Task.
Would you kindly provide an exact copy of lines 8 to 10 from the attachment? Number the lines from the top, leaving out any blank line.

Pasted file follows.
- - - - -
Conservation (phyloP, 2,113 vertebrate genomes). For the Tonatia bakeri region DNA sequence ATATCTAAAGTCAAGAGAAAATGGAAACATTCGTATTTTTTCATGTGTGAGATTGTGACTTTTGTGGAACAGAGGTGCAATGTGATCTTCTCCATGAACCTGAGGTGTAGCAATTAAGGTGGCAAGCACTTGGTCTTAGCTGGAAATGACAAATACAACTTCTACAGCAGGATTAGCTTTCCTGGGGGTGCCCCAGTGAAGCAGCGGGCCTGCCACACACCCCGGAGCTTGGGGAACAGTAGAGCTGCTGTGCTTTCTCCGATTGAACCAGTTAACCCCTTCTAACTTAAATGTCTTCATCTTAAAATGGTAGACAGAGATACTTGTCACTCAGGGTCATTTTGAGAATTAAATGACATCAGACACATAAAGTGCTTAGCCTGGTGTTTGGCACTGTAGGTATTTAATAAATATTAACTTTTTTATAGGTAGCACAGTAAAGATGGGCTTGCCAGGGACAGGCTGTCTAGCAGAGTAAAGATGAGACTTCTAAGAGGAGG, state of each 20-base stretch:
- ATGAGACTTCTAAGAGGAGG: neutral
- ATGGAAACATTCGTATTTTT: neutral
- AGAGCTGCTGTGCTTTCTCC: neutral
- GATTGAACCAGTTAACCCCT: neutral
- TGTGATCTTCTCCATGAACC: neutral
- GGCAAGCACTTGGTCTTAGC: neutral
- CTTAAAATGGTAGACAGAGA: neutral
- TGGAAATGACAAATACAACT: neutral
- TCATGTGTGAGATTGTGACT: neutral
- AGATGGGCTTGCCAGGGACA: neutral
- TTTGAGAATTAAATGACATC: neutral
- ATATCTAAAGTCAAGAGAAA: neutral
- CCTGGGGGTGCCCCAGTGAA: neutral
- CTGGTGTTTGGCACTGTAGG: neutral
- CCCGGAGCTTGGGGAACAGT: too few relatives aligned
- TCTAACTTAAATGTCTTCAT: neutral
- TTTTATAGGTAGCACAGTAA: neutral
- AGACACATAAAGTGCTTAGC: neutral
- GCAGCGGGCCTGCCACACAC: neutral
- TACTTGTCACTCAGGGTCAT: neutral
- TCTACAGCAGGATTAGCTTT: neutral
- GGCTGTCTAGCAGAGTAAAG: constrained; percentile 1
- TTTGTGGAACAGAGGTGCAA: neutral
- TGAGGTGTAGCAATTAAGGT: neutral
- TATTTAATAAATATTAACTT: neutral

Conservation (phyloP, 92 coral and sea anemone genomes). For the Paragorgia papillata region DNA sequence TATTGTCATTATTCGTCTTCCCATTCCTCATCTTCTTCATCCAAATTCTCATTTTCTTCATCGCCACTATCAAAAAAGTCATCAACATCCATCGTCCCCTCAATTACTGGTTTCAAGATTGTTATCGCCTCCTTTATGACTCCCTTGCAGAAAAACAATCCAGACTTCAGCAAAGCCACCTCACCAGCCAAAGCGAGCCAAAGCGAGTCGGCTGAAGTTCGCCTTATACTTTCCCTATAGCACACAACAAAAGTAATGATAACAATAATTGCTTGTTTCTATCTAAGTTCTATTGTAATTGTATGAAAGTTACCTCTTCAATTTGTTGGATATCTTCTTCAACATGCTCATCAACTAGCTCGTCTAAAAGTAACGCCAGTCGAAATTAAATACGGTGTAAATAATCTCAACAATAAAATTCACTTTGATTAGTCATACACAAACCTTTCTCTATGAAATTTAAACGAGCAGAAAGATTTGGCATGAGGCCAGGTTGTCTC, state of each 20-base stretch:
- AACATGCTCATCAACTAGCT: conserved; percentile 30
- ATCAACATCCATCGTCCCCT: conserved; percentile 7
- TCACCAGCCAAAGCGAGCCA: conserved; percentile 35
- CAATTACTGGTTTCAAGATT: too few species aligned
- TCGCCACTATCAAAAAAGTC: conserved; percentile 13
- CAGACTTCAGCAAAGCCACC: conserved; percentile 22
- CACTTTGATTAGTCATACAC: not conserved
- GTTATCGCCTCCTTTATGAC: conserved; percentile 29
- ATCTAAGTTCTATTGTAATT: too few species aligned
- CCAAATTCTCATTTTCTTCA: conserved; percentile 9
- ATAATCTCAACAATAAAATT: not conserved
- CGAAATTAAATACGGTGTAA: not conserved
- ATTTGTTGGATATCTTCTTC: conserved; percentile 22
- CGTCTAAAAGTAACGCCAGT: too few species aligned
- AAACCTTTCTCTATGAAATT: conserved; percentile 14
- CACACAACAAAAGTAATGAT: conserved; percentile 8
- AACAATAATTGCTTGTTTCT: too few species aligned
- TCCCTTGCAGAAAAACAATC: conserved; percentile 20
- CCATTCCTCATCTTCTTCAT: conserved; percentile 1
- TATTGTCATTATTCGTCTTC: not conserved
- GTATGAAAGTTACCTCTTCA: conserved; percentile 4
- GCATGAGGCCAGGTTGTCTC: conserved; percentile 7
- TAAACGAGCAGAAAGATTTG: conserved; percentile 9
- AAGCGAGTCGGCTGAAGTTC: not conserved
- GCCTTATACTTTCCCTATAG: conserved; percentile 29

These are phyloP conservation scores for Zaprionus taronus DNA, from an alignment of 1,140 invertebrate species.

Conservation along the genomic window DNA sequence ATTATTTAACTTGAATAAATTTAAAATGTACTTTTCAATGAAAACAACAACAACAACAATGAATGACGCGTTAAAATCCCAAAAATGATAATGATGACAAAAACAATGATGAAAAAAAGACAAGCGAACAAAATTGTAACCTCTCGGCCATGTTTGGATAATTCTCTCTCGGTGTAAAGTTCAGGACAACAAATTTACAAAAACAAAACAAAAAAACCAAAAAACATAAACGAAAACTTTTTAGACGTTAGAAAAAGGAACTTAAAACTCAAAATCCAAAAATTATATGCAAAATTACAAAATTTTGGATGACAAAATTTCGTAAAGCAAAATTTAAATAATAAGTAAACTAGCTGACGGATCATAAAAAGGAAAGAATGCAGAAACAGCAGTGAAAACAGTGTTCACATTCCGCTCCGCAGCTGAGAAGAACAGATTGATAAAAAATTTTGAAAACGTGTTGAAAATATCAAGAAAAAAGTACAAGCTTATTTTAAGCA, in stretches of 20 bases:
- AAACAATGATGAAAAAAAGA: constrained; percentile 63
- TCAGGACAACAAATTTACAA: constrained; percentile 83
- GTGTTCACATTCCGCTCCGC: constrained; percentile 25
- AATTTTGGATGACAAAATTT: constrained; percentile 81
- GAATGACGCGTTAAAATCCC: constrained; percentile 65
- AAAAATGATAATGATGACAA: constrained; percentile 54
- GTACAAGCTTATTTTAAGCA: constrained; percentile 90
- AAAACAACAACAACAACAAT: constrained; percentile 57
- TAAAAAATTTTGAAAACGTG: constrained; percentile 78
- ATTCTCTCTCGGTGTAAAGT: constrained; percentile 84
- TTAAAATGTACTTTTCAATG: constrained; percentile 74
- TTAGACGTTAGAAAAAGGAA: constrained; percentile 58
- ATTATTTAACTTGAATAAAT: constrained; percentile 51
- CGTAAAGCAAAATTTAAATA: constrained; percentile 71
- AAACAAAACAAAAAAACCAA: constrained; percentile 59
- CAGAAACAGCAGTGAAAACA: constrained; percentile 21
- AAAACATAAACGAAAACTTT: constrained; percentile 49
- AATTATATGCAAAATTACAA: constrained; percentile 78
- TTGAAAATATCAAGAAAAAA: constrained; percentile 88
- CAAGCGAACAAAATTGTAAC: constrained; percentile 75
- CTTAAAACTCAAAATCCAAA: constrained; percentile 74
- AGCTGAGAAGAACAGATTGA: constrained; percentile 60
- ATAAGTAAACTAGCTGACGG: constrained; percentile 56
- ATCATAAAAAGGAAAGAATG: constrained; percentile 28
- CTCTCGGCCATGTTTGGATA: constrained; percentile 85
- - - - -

- CTTAAAATGGTAGACAGAGA: neutral
- TGGAAATGACAAATACAACT: neutral
- TCATGTGTGAGATTGTGACT: neutral